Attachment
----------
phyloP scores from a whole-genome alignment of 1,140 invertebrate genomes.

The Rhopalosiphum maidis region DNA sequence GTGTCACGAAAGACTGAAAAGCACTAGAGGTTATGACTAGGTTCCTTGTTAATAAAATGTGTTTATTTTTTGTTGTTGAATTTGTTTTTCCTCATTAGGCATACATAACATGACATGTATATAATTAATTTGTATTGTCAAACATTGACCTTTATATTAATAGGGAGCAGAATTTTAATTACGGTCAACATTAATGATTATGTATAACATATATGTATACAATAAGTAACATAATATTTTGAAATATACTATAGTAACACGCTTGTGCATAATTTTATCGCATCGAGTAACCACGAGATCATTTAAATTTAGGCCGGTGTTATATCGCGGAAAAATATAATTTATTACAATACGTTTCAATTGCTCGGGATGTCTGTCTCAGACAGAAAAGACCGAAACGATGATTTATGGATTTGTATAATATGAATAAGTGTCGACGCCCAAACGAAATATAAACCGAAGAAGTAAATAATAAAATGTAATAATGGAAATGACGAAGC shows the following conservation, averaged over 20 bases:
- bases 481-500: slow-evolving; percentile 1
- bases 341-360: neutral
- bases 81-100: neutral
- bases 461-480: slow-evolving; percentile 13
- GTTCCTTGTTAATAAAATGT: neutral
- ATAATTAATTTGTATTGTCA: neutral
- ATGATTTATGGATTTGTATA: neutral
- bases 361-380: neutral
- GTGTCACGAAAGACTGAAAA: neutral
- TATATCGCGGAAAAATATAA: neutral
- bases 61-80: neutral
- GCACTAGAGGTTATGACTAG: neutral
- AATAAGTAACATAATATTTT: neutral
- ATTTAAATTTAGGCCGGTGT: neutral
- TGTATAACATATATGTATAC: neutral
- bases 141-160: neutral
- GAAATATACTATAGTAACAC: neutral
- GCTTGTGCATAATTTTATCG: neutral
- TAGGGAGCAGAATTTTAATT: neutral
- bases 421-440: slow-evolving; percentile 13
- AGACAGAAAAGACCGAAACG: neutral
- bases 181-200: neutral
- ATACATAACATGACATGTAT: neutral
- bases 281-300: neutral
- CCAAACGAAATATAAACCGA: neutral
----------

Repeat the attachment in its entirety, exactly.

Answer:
phyloP scores from a whole-genome alignment of 1,140 invertebrate genomes.

The Rhopalosiphum maidis region DNA sequence GTGTCACGAAAGACTGAAAAGCACTAGAGGTTATGACTAGGTTCCTTGTTAATAAAATGTGTTTATTTTTTGTTGTTGAATTTGTTTTTCCTCATTAGGCATACATAACATGACATGTATATAATTAATTTGTATTGTCAAACATTGACCTTTATATTAATAGGGAGCAGAATTTTAATTACGGTCAACATTAATGATTATGTATAACATATATGTATACAATAAGTAACATAATATTTTGAAATATACTATAGTAACACGCTTGTGCATAATTTTATCGCATCGAGTAACCACGAGATCATTTAAATTTAGGCCGGTGTTATATCGCGGAAAAATATAATTTATTACAATACGTTTCAATTGCTCGGGATGTCTGTCTCAGACAGAAAAGACCGAAACGATGATTTATGGATTTGTATAATATGAATAAGTGTCGACGCCCAAACGAAATATAAACCGAAGAAGTAAATAATAAAATGTAATAATGGAAATGACGAAGC shows the following conservation, averaged over 20 bases:
- bases 481-500: slow-evolving; percentile 1
- bases 341-360: neutral
- bases 81-100: neutral
- bases 461-480: slow-evolving; percentile 13
- GTTCCTTGTTAATAAAATGT: neutral
- ATAATTAATTTGTATTGTCA: neutral
- ATGATTTATGGATTTGTATA: neutral
- bases 361-380: neutral
- GTGTCACGAAAGACTGAAAA: neutral
- TATATCGCGGAAAAATATAA: neutral
- bases 61-80: neutral
- GCACTAGAGGTTATGACTAG: neutral
- AATAAGTAACATAATATTTT: neutral
- ATTTAAATTTAGGCCGGTGT: neutral
- TGTATAACATATATGTATAC: neutral
- bases 141-160: neutral
- GAAATATACTATAGTAACAC: neutral
- GCTTGTGCATAATTTTATCG: neutral
- TAGGGAGCAGAATTTTAATT: neutral
- bases 421-440: slow-evolving; percentile 13
- AGACAGAAAAGACCGAAACG: neutral
- bases 181-200: neutral
- ATACATAACATGACATGTAT: neutral
- bases 281-300: neutral
- CCAAACGAAATATAAACCGA: neutral